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A Dirty Dutch Treat!!!

By sleepin'dawg ·
The Sovereign Society's financial news letter published this today. It would be interesting to hear comments.

Wednesday, February 22, 2006 - Vol. 8 No. 38
In Today's Letter:
Comment: Dirty Dutch Treat.

Dear A-Letter Reader:

There is no better example of the dishonest manner in which the world's tax collectors seek to smear and discredit all offshore financial activity than a recent study commissioned by the Dutch Finance Ministry. The report is not only a mishmash of anti-capitalist leftist propaganda against offshore tax havens, it blithely assumes what is now leftist dogma -- that legal tax avoidance is to be equated with illegal tax evasion and criminal money laundering. Try to minimize your personal or business taxes within the letter of the law and suddenly you become a suspected tax criminal!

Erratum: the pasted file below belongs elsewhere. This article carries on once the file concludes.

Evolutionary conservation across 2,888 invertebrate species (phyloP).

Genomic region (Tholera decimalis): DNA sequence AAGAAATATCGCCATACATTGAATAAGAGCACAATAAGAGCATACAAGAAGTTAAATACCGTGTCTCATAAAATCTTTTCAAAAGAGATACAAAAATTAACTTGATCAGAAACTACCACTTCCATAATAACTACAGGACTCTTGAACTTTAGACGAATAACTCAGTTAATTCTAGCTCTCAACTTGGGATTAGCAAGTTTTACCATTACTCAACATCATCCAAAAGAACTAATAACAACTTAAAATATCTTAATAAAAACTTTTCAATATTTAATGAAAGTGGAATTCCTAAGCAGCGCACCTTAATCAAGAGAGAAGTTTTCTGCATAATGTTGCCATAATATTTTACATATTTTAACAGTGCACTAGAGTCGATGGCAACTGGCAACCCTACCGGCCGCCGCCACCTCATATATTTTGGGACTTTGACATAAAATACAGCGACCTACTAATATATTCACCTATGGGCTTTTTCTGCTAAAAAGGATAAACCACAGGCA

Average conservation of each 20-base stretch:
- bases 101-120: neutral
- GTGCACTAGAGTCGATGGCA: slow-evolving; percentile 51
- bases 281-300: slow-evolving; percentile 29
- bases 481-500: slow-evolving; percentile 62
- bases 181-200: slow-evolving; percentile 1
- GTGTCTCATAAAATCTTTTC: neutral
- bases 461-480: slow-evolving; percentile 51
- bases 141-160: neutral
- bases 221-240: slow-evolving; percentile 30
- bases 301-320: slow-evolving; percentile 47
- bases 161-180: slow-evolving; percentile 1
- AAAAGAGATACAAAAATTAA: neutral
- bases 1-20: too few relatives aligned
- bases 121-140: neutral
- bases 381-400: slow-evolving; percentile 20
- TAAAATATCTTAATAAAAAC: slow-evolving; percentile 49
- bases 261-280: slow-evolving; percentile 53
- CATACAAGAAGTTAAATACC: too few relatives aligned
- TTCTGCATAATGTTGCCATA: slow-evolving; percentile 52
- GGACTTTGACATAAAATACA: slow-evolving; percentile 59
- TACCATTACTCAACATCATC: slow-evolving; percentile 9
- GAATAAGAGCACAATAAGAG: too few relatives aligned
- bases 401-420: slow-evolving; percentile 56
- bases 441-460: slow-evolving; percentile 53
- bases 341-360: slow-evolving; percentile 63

A major theme of the anti-offshore smear is alleged "money laundering," an all-purpose crime prosecutors twist to fit any criminal indictment. Both the US IRS and the United Kingdom's Inland Revenue consistently distort legal tax avoidance and money laundering. Example: John Healey, a UK Treasury official says: "Tax avoidance and the industry that drives it are increasingly an international phenomenon, and it is vital that we have effective international co-operation to tackle it, as we do for tackling terrorism, organized crime, money laundering and fraud." I heard a high US Justice Dept. official say he and his colleagues assume that any offshore financial activity is probably criminal! If these dissemblers have their way legitimate tax avoidance will be understood as being the same as smuggling cocaine and blowing up innocent people.

Which is why the Dutch report is so odd in its content and conclusions. The report's bottom line: The Netherlands is a tax haven and that makes it vulnerable to money laundering. The report estimates dirty cash laundered in the Netherlands is $22 billion annually, about 5% of Dutch GDP. (Passing strange that the Finance Ministry would attack tax laws that bring in so much foreign investment and taxes).